NEW YORK (November 20, 2013) - Having high knowledge about HIV and engaging in risky sexual activity do not make high-school-aged teens more likely to get tested for HIV. Those are the findings of a new study by researchers at Montefiore Medical Center and Albert Einstein College of Medicine of Yeshiva University. The study of nearly 1,000 Bronx, NY teens found those most likely to be tested for HIV had strong partner communication about HIV and were in committed relationships. This is the first-ever study to understand the role that partners play in HIV testing behavior of this patient population and was published in the November issue of the journal AIDS Patient Care and STDs.
"Despite efforts to educate about the risks of HIV and AIDS in schools, it is clear that more is needed to prompt adolescents to speak up and take the next step of getting tested," said Hina J. Talib, M.D., adolescent medicine physician at The Children's Hospital at Montefiore and assistant professor of pediatrics at Einstein. "Early identification of HIV in adolescents is associated with earlier treatment and better health outcomes, so it is especially important that these sexually active high-school-aged adolescents be tested."
The computer-assisted survey was completed by 980 sexually active 14- to 17-year-olds living in the Bronx, an area with a high AIDS burden. More than half of those surveyed were female (56%) and Latino (55%), and 428 (44%) had been tested for HIV. In addition, 54 percent of those in a serious committed relationship had been tested for HIV, compared to 44 percent of all participants. Sixty percent of those who had high HIV-related partner communication got tested and 48 percent of those who reported high openness of communication and comfort discussing sex with their partners had been tested for HIV. Participants who had high HIV/AIDS-related partner communication were 3.7 times more likely to have been tested than those with low communication. High HIV knowledge includes understanding of transmission of HIV, protection from exposure and treatment.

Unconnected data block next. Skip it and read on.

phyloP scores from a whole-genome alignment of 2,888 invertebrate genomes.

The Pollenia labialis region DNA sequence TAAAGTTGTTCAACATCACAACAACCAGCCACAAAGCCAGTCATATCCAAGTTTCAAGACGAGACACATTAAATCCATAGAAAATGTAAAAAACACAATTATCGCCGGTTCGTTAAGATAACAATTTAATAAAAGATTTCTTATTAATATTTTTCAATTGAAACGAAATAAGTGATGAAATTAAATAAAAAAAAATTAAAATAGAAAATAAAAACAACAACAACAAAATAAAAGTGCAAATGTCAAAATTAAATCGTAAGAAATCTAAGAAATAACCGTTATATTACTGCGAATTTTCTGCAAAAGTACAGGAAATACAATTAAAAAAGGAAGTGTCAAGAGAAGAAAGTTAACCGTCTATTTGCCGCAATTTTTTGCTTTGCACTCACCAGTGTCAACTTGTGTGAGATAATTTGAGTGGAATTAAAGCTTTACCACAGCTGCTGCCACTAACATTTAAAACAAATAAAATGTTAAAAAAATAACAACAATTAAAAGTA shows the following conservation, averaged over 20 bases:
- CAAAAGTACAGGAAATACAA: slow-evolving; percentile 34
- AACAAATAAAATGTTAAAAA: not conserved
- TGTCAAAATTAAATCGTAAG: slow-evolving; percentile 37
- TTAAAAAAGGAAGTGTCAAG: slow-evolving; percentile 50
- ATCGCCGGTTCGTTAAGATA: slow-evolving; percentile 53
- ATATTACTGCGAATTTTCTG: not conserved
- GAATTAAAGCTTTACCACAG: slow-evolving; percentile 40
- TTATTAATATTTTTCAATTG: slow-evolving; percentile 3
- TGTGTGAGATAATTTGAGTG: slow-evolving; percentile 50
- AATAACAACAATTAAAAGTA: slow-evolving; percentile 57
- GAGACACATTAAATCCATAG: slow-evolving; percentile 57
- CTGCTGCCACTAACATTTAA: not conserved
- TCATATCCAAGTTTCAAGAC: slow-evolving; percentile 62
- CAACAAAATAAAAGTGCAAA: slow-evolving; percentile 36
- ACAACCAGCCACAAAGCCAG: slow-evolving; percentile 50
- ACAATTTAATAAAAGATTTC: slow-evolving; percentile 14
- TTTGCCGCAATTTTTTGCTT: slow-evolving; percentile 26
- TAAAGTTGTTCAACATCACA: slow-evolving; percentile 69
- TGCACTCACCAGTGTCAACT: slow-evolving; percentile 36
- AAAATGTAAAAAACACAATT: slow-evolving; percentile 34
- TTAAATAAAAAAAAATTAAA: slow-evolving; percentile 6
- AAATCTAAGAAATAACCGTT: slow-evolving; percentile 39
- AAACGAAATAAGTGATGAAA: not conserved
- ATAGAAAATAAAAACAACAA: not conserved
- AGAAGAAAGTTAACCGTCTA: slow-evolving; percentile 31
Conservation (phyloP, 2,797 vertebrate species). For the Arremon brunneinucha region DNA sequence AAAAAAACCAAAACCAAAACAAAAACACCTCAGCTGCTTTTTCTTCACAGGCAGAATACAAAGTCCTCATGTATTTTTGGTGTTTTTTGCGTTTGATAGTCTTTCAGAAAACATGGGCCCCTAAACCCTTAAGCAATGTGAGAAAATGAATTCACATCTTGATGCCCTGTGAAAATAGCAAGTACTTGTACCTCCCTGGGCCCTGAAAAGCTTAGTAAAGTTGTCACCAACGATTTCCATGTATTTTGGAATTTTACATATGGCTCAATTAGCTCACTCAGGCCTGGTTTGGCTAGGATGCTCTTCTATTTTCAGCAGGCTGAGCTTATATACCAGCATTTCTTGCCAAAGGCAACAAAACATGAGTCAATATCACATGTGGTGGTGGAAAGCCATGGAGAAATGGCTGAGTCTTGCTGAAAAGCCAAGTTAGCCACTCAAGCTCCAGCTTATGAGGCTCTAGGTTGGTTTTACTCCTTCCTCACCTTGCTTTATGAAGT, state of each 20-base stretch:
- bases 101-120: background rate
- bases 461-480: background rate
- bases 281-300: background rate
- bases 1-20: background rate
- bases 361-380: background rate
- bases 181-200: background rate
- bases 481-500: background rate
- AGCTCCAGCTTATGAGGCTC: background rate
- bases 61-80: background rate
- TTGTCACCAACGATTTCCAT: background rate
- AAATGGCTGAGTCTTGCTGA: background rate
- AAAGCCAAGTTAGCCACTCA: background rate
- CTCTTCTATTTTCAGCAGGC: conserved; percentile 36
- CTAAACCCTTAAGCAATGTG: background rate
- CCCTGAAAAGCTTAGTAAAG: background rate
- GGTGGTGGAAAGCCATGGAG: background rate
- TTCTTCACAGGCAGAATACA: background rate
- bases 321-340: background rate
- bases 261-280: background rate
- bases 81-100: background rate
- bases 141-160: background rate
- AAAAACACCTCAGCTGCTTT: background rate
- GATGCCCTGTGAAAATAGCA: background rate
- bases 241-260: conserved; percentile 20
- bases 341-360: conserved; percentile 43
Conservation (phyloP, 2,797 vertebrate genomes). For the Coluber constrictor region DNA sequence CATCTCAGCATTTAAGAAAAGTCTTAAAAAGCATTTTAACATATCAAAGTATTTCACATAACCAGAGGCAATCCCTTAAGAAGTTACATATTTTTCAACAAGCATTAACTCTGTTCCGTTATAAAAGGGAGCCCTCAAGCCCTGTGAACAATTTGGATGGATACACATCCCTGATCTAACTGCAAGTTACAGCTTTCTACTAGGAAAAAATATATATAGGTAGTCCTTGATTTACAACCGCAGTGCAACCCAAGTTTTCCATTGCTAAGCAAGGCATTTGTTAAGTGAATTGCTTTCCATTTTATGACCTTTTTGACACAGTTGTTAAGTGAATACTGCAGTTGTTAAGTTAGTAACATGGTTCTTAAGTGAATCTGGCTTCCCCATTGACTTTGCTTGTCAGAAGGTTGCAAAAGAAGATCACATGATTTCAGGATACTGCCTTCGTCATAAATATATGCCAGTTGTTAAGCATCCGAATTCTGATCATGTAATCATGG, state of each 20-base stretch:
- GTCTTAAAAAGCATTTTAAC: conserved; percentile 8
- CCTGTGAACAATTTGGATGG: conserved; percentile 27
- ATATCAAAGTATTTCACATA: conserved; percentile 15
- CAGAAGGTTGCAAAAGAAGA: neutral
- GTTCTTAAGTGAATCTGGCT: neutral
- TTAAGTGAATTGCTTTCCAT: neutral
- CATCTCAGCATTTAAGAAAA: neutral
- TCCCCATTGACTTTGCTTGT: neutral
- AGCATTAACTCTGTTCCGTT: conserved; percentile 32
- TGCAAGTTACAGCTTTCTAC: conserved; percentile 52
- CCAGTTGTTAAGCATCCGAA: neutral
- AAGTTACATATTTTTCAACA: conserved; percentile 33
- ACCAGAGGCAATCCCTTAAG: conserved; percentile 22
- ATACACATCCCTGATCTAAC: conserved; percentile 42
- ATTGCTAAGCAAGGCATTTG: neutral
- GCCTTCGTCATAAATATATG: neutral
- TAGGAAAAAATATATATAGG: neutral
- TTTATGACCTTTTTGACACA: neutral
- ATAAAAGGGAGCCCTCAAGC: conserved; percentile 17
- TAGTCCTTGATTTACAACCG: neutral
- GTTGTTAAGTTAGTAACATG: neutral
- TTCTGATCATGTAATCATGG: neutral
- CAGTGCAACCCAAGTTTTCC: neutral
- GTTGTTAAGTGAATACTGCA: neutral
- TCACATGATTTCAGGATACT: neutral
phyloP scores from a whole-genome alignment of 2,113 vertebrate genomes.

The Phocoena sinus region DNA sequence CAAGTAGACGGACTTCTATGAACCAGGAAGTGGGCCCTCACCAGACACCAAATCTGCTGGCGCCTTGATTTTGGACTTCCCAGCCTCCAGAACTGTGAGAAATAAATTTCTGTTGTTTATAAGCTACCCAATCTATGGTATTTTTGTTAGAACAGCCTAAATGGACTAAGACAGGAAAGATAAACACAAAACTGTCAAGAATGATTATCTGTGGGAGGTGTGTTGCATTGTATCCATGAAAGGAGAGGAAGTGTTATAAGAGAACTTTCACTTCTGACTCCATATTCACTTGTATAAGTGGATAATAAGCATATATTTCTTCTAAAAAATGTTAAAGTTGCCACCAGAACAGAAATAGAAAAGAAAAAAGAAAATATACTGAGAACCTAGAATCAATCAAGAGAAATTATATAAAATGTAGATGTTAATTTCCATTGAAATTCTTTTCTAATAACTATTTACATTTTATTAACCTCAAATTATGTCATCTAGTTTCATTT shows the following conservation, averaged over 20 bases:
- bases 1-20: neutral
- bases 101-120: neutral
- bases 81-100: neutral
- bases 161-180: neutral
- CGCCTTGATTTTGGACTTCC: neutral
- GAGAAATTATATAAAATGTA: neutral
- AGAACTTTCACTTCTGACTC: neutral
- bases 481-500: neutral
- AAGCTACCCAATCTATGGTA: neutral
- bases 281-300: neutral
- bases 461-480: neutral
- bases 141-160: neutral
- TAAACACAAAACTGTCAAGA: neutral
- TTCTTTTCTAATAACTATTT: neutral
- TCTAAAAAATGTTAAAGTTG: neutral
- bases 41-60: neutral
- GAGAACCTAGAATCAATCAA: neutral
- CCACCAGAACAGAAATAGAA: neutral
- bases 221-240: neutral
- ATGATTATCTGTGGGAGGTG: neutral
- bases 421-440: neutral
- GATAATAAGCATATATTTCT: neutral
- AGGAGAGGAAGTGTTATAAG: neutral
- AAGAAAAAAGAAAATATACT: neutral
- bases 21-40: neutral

"These findings highlight opportunities for healthcare providers to include a discussion of the partner's testing status when counseling adolescents about HIV testing," said Dr. Talib. "We should include partner communication modules when designing high impact interventions to encourage HIV testing for these minority adolescents who need it most."
Participants were paid $25 for completing the survey and written parental permission was obtained. Funding for this study was provided by the National Institute of Mental Health (RO1MH070299) and National Institute on Drug Abuse (R01DAO19095), both parts of the National Institutes of Health.
This study was conducted in collaboration with Susan M. Coupey, M.D., chief, division of adolescent medicine, The Children's Hospital at Montefiore, professor of pediatrics, Einstein; Ellen Silver, Ph.D., associate professor of pediatrics at Einstein; and Laurie Bauman, Ph.D., director, Preventive Intervention Research Center and professor of pediatrics, Einstein.